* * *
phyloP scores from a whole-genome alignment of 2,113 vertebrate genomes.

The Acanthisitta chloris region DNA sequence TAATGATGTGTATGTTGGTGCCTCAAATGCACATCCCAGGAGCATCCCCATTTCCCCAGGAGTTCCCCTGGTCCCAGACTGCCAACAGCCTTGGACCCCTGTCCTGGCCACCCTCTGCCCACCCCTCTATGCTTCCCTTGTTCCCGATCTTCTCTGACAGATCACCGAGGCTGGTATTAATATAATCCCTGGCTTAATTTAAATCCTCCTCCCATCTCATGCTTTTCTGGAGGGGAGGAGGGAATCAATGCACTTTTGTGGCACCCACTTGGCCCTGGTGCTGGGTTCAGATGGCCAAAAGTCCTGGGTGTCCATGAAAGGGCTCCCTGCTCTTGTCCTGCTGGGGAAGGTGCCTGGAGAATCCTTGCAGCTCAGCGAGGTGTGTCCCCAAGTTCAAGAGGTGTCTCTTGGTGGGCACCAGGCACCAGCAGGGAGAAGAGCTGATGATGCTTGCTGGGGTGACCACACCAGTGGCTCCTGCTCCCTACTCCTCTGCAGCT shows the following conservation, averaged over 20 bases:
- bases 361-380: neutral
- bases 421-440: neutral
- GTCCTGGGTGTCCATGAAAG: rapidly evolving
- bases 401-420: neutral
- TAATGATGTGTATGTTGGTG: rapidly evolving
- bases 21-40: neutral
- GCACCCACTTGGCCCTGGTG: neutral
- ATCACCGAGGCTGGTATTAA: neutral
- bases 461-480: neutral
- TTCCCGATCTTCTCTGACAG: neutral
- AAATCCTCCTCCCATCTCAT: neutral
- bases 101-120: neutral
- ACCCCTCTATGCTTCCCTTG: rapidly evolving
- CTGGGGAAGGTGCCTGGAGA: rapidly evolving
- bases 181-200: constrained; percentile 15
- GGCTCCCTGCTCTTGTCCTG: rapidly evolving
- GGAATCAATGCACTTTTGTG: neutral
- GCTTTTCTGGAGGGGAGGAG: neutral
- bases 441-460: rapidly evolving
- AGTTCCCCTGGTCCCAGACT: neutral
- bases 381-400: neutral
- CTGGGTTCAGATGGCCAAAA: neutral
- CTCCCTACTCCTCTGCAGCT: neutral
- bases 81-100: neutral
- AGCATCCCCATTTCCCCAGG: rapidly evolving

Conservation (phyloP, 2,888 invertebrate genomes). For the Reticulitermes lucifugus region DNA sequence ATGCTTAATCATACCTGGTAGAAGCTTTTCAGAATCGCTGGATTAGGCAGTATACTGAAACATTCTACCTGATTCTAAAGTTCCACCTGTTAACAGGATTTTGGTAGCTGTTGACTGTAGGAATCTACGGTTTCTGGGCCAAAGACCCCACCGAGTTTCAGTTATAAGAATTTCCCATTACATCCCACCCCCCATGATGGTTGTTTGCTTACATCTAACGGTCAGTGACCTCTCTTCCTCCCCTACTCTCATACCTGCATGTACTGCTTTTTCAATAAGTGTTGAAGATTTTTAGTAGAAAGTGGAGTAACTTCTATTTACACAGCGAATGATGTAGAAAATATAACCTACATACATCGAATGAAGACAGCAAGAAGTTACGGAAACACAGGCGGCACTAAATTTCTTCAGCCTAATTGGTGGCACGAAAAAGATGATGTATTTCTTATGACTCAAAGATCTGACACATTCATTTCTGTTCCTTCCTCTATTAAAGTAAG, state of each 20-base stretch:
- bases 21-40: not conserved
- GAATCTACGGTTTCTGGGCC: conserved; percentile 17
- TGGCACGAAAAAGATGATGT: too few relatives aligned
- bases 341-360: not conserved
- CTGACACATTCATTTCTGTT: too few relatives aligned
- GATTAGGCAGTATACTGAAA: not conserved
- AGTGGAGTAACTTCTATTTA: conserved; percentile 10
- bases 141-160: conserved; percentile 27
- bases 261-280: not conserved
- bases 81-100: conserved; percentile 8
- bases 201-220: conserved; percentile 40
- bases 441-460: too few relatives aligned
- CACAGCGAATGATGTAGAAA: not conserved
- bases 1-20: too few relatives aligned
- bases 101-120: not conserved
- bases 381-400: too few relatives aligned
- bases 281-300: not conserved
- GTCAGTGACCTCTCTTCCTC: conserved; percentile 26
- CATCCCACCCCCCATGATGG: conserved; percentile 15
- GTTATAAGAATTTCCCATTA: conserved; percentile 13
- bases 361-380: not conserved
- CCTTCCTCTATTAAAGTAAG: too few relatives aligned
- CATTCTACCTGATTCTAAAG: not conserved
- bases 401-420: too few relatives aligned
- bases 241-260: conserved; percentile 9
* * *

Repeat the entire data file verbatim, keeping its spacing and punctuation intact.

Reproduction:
phyloP scores from a whole-genome alignment of 2,113 vertebrate genomes.

The Acanthisitta chloris region DNA sequence TAATGATGTGTATGTTGGTGCCTCAAATGCACATCCCAGGAGCATCCCCATTTCCCCAGGAGTTCCCCTGGTCCCAGACTGCCAACAGCCTTGGACCCCTGTCCTGGCCACCCTCTGCCCACCCCTCTATGCTTCCCTTGTTCCCGATCTTCTCTGACAGATCACCGAGGCTGGTATTAATATAATCCCTGGCTTAATTTAAATCCTCCTCCCATCTCATGCTTTTCTGGAGGGGAGGAGGGAATCAATGCACTTTTGTGGCACCCACTTGGCCCTGGTGCTGGGTTCAGATGGCCAAAAGTCCTGGGTGTCCATGAAAGGGCTCCCTGCTCTTGTCCTGCTGGGGAAGGTGCCTGGAGAATCCTTGCAGCTCAGCGAGGTGTGTCCCCAAGTTCAAGAGGTGTCTCTTGGTGGGCACCAGGCACCAGCAGGGAGAAGAGCTGATGATGCTTGCTGGGGTGACCACACCAGTGGCTCCTGCTCCCTACTCCTCTGCAGCT shows the following conservation, averaged over 20 bases:
- bases 361-380: neutral
- bases 421-440: neutral
- GTCCTGGGTGTCCATGAAAG: rapidly evolving
- bases 401-420: neutral
- TAATGATGTGTATGTTGGTG: rapidly evolving
- bases 21-40: neutral
- GCACCCACTTGGCCCTGGTG: neutral
- ATCACCGAGGCTGGTATTAA: neutral
- bases 461-480: neutral
- TTCCCGATCTTCTCTGACAG: neutral
- AAATCCTCCTCCCATCTCAT: neutral
- bases 101-120: neutral
- ACCCCTCTATGCTTCCCTTG: rapidly evolving
- CTGGGGAAGGTGCCTGGAGA: rapidly evolving
- bases 181-200: constrained; percentile 15
- GGCTCCCTGCTCTTGTCCTG: rapidly evolving
- GGAATCAATGCACTTTTGTG: neutral
- GCTTTTCTGGAGGGGAGGAG: neutral
- bases 441-460: rapidly evolving
- AGTTCCCCTGGTCCCAGACT: neutral
- bases 381-400: neutral
- CTGGGTTCAGATGGCCAAAA: neutral
- CTCCCTACTCCTCTGCAGCT: neutral
- bases 81-100: neutral
- AGCATCCCCATTTCCCCAGG: rapidly evolving

Conservation (phyloP, 2,888 invertebrate genomes). For the Reticulitermes lucifugus region DNA sequence ATGCTTAATCATACCTGGTAGAAGCTTTTCAGAATCGCTGGATTAGGCAGTATACTGAAACATTCTACCTGATTCTAAAGTTCCACCTGTTAACAGGATTTTGGTAGCTGTTGACTGTAGGAATCTACGGTTTCTGGGCCAAAGACCCCACCGAGTTTCAGTTATAAGAATTTCCCATTACATCCCACCCCCCATGATGGTTGTTTGCTTACATCTAACGGTCAGTGACCTCTCTTCCTCCCCTACTCTCATACCTGCATGTACTGCTTTTTCAATAAGTGTTGAAGATTTTTAGTAGAAAGTGGAGTAACTTCTATTTACACAGCGAATGATGTAGAAAATATAACCTACATACATCGAATGAAGACAGCAAGAAGTTACGGAAACACAGGCGGCACTAAATTTCTTCAGCCTAATTGGTGGCACGAAAAAGATGATGTATTTCTTATGACTCAAAGATCTGACACATTCATTTCTGTTCCTTCCTCTATTAAAGTAAG, state of each 20-base stretch:
- bases 21-40: not conserved
- GAATCTACGGTTTCTGGGCC: conserved; percentile 17
- TGGCACGAAAAAGATGATGT: too few relatives aligned
- bases 341-360: not conserved
- CTGACACATTCATTTCTGTT: too few relatives aligned
- GATTAGGCAGTATACTGAAA: not conserved
- AGTGGAGTAACTTCTATTTA: conserved; percentile 10
- bases 141-160: conserved; percentile 27
- bases 261-280: not conserved
- bases 81-100: conserved; percentile 8
- bases 201-220: conserved; percentile 40
- bases 441-460: too few relatives aligned
- CACAGCGAATGATGTAGAAA: not conserved
- bases 1-20: too few relatives aligned
- bases 101-120: not conserved
- bases 381-400: too few relatives aligned
- bases 281-300: not conserved
- GTCAGTGACCTCTCTTCCTC: conserved; percentile 26
- CATCCCACCCCCCATGATGG: conserved; percentile 15
- GTTATAAGAATTTCCCATTA: conserved; percentile 13
- bases 361-380: not conserved
- CCTTCCTCTATTAAAGTAAG: too few relatives aligned
- CATTCTACCTGATTCTAAAG: not conserved
- bases 401-420: too few relatives aligned
- bases 241-260: conserved; percentile 9